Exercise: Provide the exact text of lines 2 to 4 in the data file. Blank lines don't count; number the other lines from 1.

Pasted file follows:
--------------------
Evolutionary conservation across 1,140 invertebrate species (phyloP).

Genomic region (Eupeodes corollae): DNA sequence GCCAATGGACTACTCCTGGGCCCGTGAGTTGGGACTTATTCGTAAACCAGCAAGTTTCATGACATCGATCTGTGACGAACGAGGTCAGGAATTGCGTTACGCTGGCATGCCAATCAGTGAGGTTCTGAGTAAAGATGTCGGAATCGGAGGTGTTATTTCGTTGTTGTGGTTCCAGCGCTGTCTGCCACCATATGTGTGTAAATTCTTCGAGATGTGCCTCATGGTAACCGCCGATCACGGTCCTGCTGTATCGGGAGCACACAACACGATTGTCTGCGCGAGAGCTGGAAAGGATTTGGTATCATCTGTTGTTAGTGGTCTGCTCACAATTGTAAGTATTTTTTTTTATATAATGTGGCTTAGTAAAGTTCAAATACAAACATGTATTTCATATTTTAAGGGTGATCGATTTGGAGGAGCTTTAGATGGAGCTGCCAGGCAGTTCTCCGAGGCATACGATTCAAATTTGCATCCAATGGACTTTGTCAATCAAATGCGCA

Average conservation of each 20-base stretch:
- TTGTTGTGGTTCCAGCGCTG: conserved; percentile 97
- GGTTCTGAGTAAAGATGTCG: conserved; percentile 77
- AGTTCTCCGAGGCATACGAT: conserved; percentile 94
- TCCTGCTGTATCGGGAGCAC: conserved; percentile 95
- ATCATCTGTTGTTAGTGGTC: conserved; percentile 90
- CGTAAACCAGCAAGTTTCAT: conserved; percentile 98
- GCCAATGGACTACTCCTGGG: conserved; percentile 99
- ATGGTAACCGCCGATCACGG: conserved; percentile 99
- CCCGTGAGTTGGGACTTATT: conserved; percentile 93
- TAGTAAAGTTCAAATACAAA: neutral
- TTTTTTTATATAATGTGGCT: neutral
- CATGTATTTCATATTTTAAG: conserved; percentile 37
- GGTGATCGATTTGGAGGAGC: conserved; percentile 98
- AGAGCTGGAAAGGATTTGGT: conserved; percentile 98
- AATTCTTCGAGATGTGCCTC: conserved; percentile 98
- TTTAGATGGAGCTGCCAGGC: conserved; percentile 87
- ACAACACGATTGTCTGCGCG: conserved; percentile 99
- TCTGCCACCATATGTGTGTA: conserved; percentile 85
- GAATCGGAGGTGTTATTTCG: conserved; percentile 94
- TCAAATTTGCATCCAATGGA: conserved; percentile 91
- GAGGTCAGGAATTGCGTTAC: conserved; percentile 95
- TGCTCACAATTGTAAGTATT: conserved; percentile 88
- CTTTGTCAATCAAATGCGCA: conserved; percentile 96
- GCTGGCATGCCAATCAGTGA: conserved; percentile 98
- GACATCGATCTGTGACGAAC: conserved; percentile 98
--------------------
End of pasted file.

Genomic region (Eupeodes corollae): DNA sequence GCCAATGGACTACTCCTGGGCCCGTGAGTTGGGACTTATTCGTAAACCAGCAAGTTTCATGACATCGATCTGTGACGAACGAGGTCAGGAATTGCGTTACGCTGGCATGCCAATCAGTGAGGTTCTGAGTAAAGATGTCGGAATCGGAGGTGTTATTTCGTTGTTGTGGTTCCAGCGCTGTCTGCCACCATATGTGTGTAAATTCTTCGAGATGTGCCTCATGGTAACCGCCGATCACGGTCCTGCTGTATCGGGAGCACACAACACGATTGTCTGCGCGAGAGCTGGAAAGGATTTGGTATCATCTGTTGTTAGTGGTCTGCTCACAATTGTAAGTATTTTTTTTTATATAATGTGGCTTAGTAAAGTTCAAATACAAACATGTATTTCATATTTTAAGGGTGATCGATTTGGAGGAGCTTTAGATGGAGCTGCCAGGCAGTTCTCCGAGGCATACGATTCAAATTTGCATCCAATGGACTTTGTCAATCAAATGCGCA

Average conservation of each 20-base stretch:
- TTGTTGTGGTTCCAGCGCTG: conserved; percentile 97